Hey guys! Recently we attended a black tie event for the opening of a friend's business, and as with most events, I try my best to wear a dress I have made. I mean, what better advertising is there than that? So today I thought it would be fun to take you through my process of getting a dress from design to reality. Let's do this!
Almost every dress I design starts with a drawing. To say that these drawings of mine are amazing would be grossly exaggerating my drawing skills, but they are still super helpful to the process! I find I have the most difficulty drawing faces, hands, legs and feet....(so basically most of the human form!), but they help me see if a design in my head actually looks good on paper. Honestly, sometimes it doesn’t, so I can erase parts I dislike and come up with something else. Here is a sketch of my recent black tie event dress:
(Like I said earlier, I'm terrible at drawing faces, hands, and feet. I know she looks weird, but it works for my purposes! Haha.)
Once I had the design, I ordered the lace. The lace was supposed to be a very pale blue color, but when it arrived, it was clearly aqua! At first I was disappointed, and then I thought “Challenge accepted!” I’m going to make a beautiful aqua dress instead!
I mean, that's a pretty big difference, RIGHT?
Now that the lace was in, I could start sewing. Sometimes I start with the bodice of a dress and sometimes I start with the skirt. Honestly, I sew whichever part of the dress I'm more excited about at that moment. I like to use sewing patterns for reference, and I have collected many vintage patterns over the years. I find vintage patterns to be very unique, so I guess that's why I gravitate to them. However, I never use the pattern exactly. There's always something I want to tweak or change completely! For example, the sleeves for my black tie dress started with a vintage wedding puff sleeve pattern, but I widened and lengthened it. It actually took two tries until I got what I was looking for, but I was very pleased with the outcome.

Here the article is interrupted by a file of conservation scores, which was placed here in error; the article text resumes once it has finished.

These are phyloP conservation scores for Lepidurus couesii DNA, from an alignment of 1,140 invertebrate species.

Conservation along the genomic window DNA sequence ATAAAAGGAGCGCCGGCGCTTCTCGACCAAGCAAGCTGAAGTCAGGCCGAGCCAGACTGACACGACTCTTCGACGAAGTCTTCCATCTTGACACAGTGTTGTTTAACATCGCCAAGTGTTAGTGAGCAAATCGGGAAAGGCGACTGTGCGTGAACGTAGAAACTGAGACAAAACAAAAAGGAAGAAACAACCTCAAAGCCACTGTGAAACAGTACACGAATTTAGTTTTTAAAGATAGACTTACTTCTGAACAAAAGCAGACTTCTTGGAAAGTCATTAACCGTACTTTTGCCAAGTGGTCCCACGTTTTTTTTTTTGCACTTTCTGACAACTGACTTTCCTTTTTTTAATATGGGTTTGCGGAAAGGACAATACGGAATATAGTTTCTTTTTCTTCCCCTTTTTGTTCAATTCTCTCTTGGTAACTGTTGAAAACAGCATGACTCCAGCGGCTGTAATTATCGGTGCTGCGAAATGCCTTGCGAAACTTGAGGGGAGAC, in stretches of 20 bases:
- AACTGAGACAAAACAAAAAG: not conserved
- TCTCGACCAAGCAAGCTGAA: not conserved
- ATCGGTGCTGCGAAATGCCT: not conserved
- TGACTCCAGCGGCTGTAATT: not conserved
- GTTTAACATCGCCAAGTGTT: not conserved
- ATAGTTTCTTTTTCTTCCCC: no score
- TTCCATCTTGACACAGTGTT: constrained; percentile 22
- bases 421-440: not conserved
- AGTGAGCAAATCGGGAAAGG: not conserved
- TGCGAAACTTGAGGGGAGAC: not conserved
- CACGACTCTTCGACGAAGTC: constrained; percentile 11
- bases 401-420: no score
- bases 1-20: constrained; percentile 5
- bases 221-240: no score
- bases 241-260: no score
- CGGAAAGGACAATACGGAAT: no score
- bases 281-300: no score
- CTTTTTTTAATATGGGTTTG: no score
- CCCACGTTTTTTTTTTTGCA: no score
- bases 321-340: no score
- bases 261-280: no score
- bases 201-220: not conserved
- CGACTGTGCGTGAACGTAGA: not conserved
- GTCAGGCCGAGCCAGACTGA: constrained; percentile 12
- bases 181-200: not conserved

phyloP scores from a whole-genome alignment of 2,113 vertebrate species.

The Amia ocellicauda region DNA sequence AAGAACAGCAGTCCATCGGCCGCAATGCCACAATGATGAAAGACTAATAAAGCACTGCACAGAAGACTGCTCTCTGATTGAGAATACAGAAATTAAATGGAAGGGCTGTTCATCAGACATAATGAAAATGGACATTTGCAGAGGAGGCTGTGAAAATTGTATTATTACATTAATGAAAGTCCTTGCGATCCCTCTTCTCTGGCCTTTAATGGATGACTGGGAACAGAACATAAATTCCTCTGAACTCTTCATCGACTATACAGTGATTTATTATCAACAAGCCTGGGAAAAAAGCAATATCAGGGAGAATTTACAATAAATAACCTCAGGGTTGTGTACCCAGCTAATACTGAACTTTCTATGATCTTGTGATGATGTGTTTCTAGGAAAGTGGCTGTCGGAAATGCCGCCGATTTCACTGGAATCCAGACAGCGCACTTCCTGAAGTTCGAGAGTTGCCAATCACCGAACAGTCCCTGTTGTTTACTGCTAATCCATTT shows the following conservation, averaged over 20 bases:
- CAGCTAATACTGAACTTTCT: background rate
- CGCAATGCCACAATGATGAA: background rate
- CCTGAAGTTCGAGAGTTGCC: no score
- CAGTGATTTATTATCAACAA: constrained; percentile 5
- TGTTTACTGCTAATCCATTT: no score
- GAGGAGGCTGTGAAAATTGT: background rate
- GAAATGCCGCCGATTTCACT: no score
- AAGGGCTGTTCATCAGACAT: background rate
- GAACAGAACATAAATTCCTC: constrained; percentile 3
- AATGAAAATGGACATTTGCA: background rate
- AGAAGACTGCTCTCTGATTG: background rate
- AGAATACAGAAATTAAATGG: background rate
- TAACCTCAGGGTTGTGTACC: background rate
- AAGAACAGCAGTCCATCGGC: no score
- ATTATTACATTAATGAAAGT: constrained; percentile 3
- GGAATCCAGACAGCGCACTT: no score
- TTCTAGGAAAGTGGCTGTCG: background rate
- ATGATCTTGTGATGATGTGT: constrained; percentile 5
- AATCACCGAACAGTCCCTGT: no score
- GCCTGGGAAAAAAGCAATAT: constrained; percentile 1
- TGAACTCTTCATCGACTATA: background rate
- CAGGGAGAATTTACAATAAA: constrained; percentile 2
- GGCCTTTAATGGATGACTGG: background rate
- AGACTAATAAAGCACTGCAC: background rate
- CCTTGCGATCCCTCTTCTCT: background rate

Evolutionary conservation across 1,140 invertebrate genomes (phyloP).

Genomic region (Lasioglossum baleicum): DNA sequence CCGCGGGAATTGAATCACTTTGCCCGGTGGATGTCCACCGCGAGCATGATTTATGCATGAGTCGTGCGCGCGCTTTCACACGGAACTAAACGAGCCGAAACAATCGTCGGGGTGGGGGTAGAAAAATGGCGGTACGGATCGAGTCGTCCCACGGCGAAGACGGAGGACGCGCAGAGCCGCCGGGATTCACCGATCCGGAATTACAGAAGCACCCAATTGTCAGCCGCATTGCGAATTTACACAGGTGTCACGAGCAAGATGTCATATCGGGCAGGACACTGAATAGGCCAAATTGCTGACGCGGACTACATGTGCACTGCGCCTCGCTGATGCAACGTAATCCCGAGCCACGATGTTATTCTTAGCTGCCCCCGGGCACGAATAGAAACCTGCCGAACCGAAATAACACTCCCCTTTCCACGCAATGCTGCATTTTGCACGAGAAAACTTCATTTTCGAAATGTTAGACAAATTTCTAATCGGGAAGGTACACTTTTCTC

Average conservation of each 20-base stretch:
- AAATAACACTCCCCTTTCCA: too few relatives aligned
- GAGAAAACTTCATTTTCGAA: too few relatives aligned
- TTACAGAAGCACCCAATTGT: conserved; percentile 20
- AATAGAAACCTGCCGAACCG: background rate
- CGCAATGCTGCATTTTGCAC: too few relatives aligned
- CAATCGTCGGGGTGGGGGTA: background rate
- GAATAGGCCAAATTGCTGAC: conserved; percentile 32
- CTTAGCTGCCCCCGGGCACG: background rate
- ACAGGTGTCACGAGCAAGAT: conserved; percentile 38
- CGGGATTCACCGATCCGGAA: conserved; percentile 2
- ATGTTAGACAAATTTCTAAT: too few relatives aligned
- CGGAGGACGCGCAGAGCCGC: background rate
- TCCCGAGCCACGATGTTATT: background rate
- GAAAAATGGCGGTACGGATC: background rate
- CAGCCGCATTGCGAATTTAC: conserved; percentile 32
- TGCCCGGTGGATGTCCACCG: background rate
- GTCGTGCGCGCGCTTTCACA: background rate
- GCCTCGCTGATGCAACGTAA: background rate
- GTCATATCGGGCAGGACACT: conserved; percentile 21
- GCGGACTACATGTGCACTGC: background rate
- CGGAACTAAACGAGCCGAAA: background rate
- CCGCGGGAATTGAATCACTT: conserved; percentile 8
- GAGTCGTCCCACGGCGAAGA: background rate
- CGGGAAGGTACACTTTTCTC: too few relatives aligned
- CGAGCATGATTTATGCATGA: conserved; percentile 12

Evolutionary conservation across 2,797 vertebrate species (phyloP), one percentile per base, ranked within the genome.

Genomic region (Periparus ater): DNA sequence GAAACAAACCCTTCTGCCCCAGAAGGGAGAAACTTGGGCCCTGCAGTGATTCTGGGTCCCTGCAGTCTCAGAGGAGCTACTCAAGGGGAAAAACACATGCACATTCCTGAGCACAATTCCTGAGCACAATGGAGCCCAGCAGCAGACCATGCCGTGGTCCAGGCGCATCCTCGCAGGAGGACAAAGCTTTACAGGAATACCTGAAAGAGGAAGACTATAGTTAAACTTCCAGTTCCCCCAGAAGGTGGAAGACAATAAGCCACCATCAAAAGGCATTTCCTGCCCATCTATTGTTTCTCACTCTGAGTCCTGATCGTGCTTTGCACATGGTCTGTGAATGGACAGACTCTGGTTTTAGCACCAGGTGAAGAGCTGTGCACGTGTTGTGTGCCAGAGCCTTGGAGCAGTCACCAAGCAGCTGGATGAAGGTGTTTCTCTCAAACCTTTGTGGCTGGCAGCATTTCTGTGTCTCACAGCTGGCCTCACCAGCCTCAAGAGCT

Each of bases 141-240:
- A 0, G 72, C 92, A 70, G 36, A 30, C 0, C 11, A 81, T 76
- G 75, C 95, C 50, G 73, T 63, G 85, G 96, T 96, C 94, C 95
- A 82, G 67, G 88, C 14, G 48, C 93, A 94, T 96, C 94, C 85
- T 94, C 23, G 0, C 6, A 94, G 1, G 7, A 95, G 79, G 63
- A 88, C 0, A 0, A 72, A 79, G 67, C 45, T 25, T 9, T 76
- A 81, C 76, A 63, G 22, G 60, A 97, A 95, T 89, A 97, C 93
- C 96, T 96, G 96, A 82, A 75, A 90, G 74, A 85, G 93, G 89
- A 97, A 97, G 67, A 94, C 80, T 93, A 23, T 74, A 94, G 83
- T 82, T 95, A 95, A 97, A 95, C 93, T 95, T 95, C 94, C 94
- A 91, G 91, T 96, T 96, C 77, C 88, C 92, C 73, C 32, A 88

In my original sketch, the dress had long sleeves but while I was sewing, I decided to leave the sleeves short. I also had a cape in my original sketch, but when I draped the fabric over the bodice, it just didn't look good. So instead of a cape, I added a train.
Now you're probably thinking, great, you have a beautiful see through dress! And you would be right. Honestly, I'm not the best seamstress in the world, and I especially find linings to be very complicated. So I have found ways to take short cuts whenever I'm sewing for myself. Since I am the only one that is probably going to wear this dress, I cheated a little bit, and bought a dress on ebay to go under my lace!
Side Note: We do not do this for the dresses sold on our website! Our dresses are professionally made by our manufacturer in Houston. I felt I needed to say this, in case people think I actually sew the dresses we sell. I do not, nor would anyone want me to! haha. Whenever I make a dress for myself, I joke that it looks great on the outside, but don't look underneath!
(Nude color, silk dress)
By buying the under dress, I probably saved myself a day of sewing. Thank goodness! Sewing is fun, but it's also a lot of work! I then attached the lace to this dress, and voila! A beautiful, one of a kind, formal gown.
Something I find interesting is how far I deviate from my original sketches. It looks so cool on paper, but when I actually start making the dress, I go with how I feel in it. I'll start processing a million questions like: "Does that design feature actually work with this fabric? Does this silhouette flatter my body? Are these sleeves uncomfortable or too scratchy?" These are some of the many things a sketch can't tell you!
Dress Sketch vs. Actual Dress
So that's my dress design process in a nutshell! I wore my gown to the black tie event, and I couldn't believe all the compliments I received. People actually loved the color (thank goodness) and I got to share about Lilies of the Field too! There was one awkward moment when my husband Andy (who told me the dress code was black tie) misread the invite, and discovered the party dress code was actually black tie optional. He also told me this just as we were about to walk in to the party, so I was a little...overdressed. But what can you do? It turned out to be the perfect icebreaker and advertising campaign!
So that's it guys! Also, please forgive me for taking so long to get this blog out. This month has honestly been pretty difficult, but we are pushing ahead despite setbacks! Our next dress should be released around the beginning of April if all things line up correctly, and I think you guys are going to adore it! I know I do! Lots of love and blessings to you and thank you for all or your prayers and encouragement. We couldn't do what we do without it!